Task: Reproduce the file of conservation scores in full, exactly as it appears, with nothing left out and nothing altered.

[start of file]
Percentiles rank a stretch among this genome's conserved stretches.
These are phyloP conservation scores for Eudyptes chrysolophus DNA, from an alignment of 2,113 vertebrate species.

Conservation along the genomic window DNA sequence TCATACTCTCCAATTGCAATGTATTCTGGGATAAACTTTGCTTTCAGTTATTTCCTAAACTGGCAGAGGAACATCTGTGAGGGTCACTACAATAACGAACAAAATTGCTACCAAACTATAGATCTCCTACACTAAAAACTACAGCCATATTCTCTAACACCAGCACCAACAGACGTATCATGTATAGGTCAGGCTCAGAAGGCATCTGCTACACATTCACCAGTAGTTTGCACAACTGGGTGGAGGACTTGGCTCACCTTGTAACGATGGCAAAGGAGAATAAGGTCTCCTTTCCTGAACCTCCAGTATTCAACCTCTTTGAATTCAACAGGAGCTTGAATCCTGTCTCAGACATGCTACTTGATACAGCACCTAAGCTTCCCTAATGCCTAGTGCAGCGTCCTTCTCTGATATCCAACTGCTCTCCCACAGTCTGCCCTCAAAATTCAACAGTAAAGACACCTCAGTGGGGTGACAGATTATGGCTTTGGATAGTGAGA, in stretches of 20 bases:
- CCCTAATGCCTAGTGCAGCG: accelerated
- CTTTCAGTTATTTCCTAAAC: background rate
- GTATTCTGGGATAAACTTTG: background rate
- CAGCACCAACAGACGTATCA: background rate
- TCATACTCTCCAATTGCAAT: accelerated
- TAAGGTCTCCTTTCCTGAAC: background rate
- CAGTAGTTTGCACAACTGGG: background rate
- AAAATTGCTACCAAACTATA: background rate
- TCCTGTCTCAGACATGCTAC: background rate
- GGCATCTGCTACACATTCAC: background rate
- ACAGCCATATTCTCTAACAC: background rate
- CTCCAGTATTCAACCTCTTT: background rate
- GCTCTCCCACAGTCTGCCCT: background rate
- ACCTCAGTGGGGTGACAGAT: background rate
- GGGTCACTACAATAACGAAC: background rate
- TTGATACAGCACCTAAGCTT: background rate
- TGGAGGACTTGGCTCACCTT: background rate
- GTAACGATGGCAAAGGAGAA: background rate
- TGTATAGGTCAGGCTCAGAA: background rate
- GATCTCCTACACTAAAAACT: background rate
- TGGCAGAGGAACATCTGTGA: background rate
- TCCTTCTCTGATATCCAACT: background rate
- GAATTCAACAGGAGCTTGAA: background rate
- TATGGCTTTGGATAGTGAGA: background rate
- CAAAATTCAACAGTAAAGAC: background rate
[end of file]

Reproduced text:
Percentiles rank a stretch among this genome's conserved stretches.
These are phyloP conservation scores for Eudyptes chrysolophus DNA, from an alignment of 2,113 vertebrate species.

Conservation along the genomic window DNA sequence TCATACTCTCCAATTGCAATGTATTCTGGGATAAACTTTGCTTTCAGTTATTTCCTAAACTGGCAGAGGAACATCTGTGAGGGTCACTACAATAACGAACAAAATTGCTACCAAACTATAGATCTCCTACACTAAAAACTACAGCCATATTCTCTAACACCAGCACCAACAGACGTATCATGTATAGGTCAGGCTCAGAAGGCATCTGCTACACATTCACCAGTAGTTTGCACAACTGGGTGGAGGACTTGGCTCACCTTGTAACGATGGCAAAGGAGAATAAGGTCTCCTTTCCTGAACCTCCAGTATTCAACCTCTTTGAATTCAACAGGAGCTTGAATCCTGTCTCAGACATGCTACTTGATACAGCACCTAAGCTTCCCTAATGCCTAGTGCAGCGTCCTTCTCTGATATCCAACTGCTCTCCCACAGTCTGCCCTCAAAATTCAACAGTAAAGACACCTCAGTGGGGTGACAGATTATGGCTTTGGATAGTGAGA, in stretches of 20 bases:
- CCCTAATGCCTAGTGCAGCG: accelerated
- CTTTCAGTTATTTCCTAAAC: background rate
- GTATTCTGGGATAAACTTTG: background rate
- CAGCACCAACAGACGTATCA: background rate
- TCATACTCTCCAATTGCAAT: accelerated
- TAAGGTCTCCTTTCCTGAAC: background rate
- CAGTAGTTTGCACAACTGGG: background rate
- AAAATTGCTACCAAACTATA: background rate
- TCCTGTCTCAGACATGCTAC: background rate
- GGCATCTGCTACACATTCAC: background rate
- ACAGCCATATTCTCTAACAC: background rate
- CTCCAGTATTCAACCTCTTT: background rate
- GCTCTCCCACAGTCTGCCCT: background rate
- ACCTCAGTGGGGTGACAGAT: background rate
- GGGTCACTACAATAACGAAC: background rate
- TTGATACAGCACCTAAGCTT: background rate
- TGGAGGACTTGGCTCACCTT: background rate
- GTAACGATGGCAAAGGAGAA: background rate
- TGTATAGGTCAGGCTCAGAA: background rate
- GATCTCCTACACTAAAAACT: background rate
- TGGCAGAGGAACATCTGTGA: background rate
- TCCTTCTCTGATATCCAACT: background rate
- GAATTCAACAGGAGCTTGAA: background rate
- TATGGCTTTGGATAGTGAGA: background rate
- CAAAATTCAACAGTAAAGAC: background rate